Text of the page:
Tuesday, February 24, 2009

December Case-Shiller Home Price Index – Fastest Drop in History…

Amazing that despite spending trillions, that home prices would still be falling at the fastest pace in history. This is actually a good thing from my perspective. The faster the correction, the sooner a stable bottom can be found.

It is a fantasy to believe that the pain can be avoided or that dragging it out or slowing it down is a good thing. That thinking is exactly what got us into an unsustainable bubble in the first place.

December Home Prices in 20 U.S. Cities Fall 18.5% From Year Ago

By Timothy R. Homan and Courtney Schlisserman

Feb. 24 (Bloomberg) -- Home prices in 20 U.S. cities declined 18.5 percent in December from a year earlier, the fastest drop on record, as foreclosures climbed and sales sank.

The decrease in the S&P/Case-Shiller index was more than forecast and followed an 18.2 percent drop in November. The gauge has fallen every month since January 2007, and year-over- year records began in 2001.

Record foreclosures are contributing to declining property values and household wealth, crippling the consumer spending that makes up about 70 percent of the economy. The Obama administration has pledged to spend $275 billion to help stabilize the housing market, including $75 billion to bring down mortgage rates and encourage loan modifications.

“Falling home prices are prompting potential homebuyers to wait for an even better purchase price,” Steven Wood, president of Insight Economics LLC in Danville, California, said before the report. “Housing’s contribution to economic growth will be significantly negative again” in the first three months of 2009, he said.

Economists forecast the 20-city index would fall 18.3 percent from a year earlier, according to the median of 28 estimates in a Bloomberg News survey. Projections ranged from declines of 17.4 percent to 19 percent.

Compared with a year earlier, all areas in the 20-city survey showed a decrease in prices in December, led by a 34 percent drop in Phoenix, a 33 percent slide in Las Vegas and a 31 percent decline in San Francisco.

Quarterly Figures
S&P/Case-Shiller also released quarterly figures for home prices nationally. That measure showed an 18.2 percent drop in the three months through December from the same period in 2007, compared with a 16.6 percent year-over-year decline in last year’s third quarter.

“The broad downturn in the residential real estate market continues,” David Blitzer, chairman of the index committee at S&P, said in a statement. “There are very few, if any, pockets of turnaround that one can see in the data.”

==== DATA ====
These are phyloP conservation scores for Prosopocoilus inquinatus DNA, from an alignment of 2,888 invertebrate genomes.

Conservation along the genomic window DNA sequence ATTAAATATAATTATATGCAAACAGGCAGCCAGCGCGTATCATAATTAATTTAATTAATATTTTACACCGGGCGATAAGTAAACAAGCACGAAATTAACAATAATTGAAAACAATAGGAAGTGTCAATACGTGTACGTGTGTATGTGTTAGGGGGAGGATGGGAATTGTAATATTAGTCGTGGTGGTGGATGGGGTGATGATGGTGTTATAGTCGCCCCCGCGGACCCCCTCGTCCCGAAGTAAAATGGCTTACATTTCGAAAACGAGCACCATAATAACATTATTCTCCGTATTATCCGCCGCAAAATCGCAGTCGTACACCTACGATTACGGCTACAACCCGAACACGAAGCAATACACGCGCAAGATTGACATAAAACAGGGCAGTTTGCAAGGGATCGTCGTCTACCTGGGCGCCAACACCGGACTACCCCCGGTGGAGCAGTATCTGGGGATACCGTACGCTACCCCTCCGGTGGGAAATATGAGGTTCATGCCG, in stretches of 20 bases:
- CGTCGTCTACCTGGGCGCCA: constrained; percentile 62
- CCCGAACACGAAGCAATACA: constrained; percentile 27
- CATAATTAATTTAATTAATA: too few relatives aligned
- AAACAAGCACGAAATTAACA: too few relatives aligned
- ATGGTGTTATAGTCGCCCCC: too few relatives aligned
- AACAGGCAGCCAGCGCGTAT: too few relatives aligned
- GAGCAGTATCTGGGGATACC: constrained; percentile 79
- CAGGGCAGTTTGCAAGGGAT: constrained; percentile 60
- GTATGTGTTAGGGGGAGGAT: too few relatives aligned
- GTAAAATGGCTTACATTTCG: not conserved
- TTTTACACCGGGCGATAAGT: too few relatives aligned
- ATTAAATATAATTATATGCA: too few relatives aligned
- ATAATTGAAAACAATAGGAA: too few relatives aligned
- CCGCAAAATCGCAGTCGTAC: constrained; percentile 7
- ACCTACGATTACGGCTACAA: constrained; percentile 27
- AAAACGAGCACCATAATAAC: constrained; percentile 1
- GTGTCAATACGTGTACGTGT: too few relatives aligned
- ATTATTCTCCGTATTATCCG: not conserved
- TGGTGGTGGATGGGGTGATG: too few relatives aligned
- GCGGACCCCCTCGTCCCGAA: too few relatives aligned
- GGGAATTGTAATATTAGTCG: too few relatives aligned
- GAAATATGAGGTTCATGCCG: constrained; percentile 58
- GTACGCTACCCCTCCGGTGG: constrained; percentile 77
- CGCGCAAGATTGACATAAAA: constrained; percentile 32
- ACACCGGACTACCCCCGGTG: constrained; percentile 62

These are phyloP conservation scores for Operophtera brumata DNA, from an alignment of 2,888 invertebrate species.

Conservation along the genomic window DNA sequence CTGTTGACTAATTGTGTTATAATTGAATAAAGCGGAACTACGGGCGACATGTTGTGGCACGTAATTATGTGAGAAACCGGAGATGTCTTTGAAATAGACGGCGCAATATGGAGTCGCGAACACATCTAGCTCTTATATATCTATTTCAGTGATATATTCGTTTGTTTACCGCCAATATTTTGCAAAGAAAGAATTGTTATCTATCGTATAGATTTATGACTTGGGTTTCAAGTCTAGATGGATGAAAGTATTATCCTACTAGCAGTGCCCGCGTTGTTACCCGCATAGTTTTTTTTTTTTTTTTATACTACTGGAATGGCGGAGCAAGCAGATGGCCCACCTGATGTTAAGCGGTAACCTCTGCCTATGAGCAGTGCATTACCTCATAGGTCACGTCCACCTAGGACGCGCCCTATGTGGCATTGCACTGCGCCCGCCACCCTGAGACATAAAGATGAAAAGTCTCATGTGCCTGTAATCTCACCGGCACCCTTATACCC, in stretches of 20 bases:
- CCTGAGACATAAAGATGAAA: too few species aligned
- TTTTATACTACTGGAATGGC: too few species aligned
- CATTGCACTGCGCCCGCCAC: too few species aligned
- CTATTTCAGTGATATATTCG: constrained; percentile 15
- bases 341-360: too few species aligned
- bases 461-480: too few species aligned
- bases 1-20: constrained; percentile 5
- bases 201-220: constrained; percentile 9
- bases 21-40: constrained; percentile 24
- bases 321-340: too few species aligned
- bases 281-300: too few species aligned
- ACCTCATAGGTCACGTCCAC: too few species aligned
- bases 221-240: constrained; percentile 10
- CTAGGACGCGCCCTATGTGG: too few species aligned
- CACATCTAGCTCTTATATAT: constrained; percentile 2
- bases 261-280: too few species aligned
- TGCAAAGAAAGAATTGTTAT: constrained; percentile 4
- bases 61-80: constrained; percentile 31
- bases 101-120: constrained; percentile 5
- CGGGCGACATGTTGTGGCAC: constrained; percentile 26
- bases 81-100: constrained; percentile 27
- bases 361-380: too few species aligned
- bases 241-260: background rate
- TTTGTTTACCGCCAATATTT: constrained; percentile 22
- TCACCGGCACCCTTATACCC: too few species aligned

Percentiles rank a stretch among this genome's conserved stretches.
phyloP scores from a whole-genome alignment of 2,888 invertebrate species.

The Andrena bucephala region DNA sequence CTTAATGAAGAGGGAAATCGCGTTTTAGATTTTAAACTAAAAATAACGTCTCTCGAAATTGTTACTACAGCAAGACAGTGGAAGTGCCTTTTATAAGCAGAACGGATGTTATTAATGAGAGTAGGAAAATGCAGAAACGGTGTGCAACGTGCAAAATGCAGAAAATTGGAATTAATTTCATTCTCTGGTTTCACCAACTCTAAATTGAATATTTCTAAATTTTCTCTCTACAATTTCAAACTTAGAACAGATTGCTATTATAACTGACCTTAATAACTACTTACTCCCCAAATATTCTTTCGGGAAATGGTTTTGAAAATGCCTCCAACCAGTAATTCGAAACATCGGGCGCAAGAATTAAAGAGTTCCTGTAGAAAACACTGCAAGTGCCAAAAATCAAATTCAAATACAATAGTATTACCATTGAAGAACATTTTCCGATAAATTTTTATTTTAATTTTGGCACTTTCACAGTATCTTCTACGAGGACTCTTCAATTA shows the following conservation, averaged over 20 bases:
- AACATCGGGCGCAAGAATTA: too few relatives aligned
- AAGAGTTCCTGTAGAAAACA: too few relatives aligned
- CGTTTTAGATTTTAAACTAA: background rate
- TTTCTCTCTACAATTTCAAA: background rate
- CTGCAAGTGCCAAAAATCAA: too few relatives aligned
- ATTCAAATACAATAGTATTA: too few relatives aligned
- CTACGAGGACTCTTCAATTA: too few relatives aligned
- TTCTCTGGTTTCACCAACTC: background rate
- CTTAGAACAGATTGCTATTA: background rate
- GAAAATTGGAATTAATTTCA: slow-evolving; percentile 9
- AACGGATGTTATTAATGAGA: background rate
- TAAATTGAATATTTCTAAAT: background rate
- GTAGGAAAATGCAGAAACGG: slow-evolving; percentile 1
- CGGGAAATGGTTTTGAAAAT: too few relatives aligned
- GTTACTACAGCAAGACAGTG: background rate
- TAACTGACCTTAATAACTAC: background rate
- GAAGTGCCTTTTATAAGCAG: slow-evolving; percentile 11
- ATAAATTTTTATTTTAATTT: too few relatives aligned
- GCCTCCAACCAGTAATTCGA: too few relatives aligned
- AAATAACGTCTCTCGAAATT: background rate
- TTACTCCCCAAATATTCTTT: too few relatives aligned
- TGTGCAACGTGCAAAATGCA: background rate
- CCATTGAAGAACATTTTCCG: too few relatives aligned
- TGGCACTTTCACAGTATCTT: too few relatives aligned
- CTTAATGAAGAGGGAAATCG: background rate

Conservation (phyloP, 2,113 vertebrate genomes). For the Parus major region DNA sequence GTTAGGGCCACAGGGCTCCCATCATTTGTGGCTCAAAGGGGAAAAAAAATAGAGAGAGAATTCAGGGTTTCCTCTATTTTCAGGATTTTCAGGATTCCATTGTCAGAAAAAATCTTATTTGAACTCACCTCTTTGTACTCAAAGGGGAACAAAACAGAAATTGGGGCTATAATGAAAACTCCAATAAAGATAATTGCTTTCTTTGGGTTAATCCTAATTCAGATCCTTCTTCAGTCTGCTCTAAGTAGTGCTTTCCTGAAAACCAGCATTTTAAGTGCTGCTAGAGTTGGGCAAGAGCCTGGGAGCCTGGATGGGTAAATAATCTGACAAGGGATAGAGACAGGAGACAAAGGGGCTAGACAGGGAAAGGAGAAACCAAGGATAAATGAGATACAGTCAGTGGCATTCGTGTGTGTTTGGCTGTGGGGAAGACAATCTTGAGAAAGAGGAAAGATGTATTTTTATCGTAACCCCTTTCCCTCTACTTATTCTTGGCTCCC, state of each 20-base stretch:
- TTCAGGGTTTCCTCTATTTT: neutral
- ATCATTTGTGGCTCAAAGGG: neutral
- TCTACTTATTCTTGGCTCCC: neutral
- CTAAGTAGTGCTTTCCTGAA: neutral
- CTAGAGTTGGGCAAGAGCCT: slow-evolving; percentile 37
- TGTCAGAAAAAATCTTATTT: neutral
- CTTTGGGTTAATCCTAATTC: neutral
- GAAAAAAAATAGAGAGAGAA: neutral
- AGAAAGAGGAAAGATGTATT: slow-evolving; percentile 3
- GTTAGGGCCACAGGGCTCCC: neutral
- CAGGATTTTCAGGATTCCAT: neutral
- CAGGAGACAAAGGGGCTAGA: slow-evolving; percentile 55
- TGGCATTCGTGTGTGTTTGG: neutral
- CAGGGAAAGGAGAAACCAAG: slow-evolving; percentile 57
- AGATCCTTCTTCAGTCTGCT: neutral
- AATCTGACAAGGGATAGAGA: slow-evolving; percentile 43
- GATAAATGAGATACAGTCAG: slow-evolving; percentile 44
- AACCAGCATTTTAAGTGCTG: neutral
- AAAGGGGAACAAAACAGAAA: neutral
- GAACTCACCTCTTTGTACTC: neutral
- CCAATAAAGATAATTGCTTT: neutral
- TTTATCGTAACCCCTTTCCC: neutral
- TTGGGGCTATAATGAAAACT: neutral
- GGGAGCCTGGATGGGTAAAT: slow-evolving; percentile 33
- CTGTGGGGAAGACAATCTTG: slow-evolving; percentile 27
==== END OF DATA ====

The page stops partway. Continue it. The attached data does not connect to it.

Consumer confidence this month probably sank to a record low as more Americans become concerned about job losses, economists say the Conference Board’s sentiment index will show today at 10 a.m.

Robert Shiller, chief economist at MacroMarkets LLC and a professor at Yale University, and Karl Case, an economics professor at Wellesley College, created the home-price index based on research from the 1980s.

The 20-city index is down 27 percent from its 2006 peak.

Monthly Change
Home prices decreased 2.5 percent in December from the prior month, exceeding the November decrease of 2.3 percent, the report showed. The figures aren’t adjusted for seasonal effects so economists prefer to focus on year-over-year changes instead of month-to-month. Phoenix and Las Vegas also showed the biggest one-month declines.

Other housing reports have shown the four-year housing slump is likely to continue.

Homebuilders broke ground on the fewest houses on record in January, the Commerce Department said last week. Declining construction has hurt economic growth for the last three years and is likely to weigh further in the first quarter of 2009.

The glut of unsold homes is forcing builders to cut back on construction. Toll Brothers Inc., the largest U.S. luxury homebuilder, this month said its first-quarter revenue plunged 51 percent.

“The past five months have been among the most difficult in U.S. economic history,” Toll Brothers Chief Executive Officer Robert Toll said on a conference call Feb. 11. Homebuyers are worried they may lose their jobs and won’t be able to sell their existing homes, he said.

Foreclosure Filings
Foreclosure filings in the U.S. soared 81 percent last year to 2.3 million, the highest on record, according to RealtyTrac Inc., an Irvine, California-based seller of default data. The group said in a Feb. 12 statement that foreclosures rose 18 percent in January from a year earlier.